DeSean Jackson brings needed speed and experience to Buccaneers’ receivers

March 9, 2017
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The Tampa Bay Buccaneers were on the brink last season of earning a playoff berth for the first time in 10 years. It was a long shot, but they still had a chance at the sixth seed when teams kicked off at 1 p.m. ET in Week 17.

Today’s move will go a long way to seeing if the Bucs can get over the hump in 2017 and win the NFC South.

DeSean Jackson will be a Buccaneer, and that’s good news for Jackson, Mike Evans and Jameis Winston. It’s also very bad news for the Carolina, New Orleans and Atlanta secondaries that already had trouble covering Tampa Bay before Jackson got there.

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We will update with contract numbers later, but no doubt Tampa Bay had to spend to get one of the top three receivers on the market (along with Alshon Jeffrey and Terrelle Pryor). No one could blame Jackson for not being willing to stay in Washington where it’s unclear who’s calling the shots, arranging contracts or, even, who will be throwing the ball in 2017.

Jackson is probably the best thing to ever happen to Winston on the football field. Winston is the football equivalent of a high-volume shooter in basketball when it comes to deep balls. Last year he averaged 5.4 passes that traveled in the air 20 or more yards per game, which was third-most in the league. He completed just 26.7% of those passes, placing him 26th overall.

No one throws the ball longer, on average, more than Winston, whose 10.8 attempted air distance outpaced all other quarterbacks in 2016. For all his potential greatness, Winston is regularly erratic (his career completion percentage is below 60) and he always, always, always misses long.

Say hello to Mr. Jackson, who’s the NFL’s active leader in yards per catch. Jackson averages 17.7 yards per catch, and three times (including last season) he led all receivers in the category. On paper, this should cure Winston’s deep-passing ills, but we’ve been duped before.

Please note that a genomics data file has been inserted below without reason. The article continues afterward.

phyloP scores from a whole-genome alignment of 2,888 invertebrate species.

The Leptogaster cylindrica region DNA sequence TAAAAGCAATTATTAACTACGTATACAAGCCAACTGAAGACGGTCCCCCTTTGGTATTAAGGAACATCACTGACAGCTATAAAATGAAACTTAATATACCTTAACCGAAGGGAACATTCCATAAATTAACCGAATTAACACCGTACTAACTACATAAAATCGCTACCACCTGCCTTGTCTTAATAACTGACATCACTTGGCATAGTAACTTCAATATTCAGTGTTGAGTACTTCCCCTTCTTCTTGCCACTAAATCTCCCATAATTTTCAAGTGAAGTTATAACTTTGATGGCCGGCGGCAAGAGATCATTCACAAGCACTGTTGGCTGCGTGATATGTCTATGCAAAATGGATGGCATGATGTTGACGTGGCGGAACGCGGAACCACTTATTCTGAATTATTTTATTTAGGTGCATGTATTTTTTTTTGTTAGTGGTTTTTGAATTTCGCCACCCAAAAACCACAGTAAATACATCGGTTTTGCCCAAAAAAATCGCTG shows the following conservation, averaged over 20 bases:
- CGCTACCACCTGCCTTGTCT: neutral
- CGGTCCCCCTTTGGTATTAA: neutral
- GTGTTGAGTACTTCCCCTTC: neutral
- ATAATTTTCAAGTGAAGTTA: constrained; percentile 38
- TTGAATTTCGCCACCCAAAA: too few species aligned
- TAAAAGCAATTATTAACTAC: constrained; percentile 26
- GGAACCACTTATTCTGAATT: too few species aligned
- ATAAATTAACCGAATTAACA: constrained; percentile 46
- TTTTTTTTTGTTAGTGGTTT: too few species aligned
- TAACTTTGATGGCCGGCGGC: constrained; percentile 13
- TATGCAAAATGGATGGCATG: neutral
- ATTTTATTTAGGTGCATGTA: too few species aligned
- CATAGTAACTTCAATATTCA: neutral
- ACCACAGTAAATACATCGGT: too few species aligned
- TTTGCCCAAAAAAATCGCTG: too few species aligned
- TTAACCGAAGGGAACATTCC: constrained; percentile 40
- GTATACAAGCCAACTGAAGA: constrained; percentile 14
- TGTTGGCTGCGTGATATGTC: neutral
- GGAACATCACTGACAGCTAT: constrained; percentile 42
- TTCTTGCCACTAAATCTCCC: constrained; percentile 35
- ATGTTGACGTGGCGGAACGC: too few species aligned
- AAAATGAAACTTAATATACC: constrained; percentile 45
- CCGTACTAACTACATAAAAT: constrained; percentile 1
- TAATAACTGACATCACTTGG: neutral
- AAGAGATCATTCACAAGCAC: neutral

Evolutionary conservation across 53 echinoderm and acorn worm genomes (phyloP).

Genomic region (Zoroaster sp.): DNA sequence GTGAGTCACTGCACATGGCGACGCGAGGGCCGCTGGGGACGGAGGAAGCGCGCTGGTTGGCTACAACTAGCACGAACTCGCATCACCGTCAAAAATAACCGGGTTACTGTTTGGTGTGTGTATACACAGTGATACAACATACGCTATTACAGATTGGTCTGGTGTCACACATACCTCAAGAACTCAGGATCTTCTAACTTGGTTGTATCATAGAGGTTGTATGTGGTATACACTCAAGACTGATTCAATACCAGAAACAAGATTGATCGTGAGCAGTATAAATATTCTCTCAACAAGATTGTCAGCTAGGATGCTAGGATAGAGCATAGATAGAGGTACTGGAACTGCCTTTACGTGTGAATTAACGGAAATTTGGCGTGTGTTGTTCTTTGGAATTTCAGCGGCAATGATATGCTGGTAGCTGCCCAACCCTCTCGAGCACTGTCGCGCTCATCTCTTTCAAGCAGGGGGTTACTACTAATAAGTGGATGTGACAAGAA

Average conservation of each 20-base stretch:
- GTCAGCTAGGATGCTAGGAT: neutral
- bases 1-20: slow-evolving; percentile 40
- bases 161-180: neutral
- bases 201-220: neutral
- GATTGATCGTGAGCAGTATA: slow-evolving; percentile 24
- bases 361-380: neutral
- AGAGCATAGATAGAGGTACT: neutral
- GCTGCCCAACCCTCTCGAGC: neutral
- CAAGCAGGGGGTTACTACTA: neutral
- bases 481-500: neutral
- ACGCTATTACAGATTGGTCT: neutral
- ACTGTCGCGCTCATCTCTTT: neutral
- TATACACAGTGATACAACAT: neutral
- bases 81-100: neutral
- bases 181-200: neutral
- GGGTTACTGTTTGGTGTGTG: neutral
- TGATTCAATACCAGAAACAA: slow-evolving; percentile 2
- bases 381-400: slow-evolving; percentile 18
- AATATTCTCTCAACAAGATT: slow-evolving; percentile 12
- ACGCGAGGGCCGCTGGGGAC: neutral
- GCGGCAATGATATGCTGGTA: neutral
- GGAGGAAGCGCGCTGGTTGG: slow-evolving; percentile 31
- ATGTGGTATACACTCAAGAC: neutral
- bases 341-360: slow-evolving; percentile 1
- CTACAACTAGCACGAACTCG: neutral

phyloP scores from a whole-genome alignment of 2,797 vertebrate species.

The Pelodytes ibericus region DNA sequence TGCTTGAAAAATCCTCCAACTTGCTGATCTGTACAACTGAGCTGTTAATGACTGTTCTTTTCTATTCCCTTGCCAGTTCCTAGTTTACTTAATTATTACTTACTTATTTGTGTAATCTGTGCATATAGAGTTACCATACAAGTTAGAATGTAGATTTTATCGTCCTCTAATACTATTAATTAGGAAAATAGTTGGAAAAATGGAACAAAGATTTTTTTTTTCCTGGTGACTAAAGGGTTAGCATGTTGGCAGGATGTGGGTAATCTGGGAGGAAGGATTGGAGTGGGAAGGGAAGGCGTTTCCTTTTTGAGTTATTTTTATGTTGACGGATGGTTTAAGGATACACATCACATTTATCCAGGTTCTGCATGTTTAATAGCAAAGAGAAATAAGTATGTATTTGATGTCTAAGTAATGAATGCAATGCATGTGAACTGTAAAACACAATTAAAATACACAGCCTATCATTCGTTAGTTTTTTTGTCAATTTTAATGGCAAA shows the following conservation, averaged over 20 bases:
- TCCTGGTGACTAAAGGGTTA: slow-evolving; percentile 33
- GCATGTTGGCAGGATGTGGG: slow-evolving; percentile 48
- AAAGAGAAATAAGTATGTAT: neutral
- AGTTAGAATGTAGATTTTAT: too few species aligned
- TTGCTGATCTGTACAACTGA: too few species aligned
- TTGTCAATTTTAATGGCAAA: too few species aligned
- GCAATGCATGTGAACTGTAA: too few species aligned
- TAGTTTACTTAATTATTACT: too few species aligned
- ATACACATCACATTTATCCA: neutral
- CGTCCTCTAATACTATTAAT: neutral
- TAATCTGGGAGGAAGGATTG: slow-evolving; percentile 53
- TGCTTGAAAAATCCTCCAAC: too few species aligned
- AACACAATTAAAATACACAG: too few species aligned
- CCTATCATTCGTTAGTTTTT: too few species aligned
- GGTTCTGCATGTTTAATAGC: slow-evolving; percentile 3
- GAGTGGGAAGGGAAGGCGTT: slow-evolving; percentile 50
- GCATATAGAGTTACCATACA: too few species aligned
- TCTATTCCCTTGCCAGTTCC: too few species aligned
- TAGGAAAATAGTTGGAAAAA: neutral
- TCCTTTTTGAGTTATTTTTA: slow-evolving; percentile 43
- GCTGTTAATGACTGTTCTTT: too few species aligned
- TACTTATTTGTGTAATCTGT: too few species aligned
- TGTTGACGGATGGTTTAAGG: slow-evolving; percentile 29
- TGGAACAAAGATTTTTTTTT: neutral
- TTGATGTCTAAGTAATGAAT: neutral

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Evans is only getting better as a receiver after relying so heavily on his size at Texas A&M and his 2014 rookie season. His 1,321 receiving yards were fourth-most in the league last year to go along with 12 touchdowns. He could already beat a team’s biggest corner, and now he’s paired with Jackson, who can beat a team’s fastest corner.

The biggest remaining question is what happens with Vincent Jackson. The 6' 5″, 34-year-old unrestricted free agent won’t break the bank wherever he goes, but if he’s willing to move to the slot in the twilight of his career, good luck to opponents trying to cover him inside. A Jackson-Evans-Jackson trio would easily be the best in the NFC South, given that the champion just lost their offensive coordinator, the previous champion needs an offensive overhaul and the Saints apparently no longer want Drew Brees to throw to Brandin Cooks.

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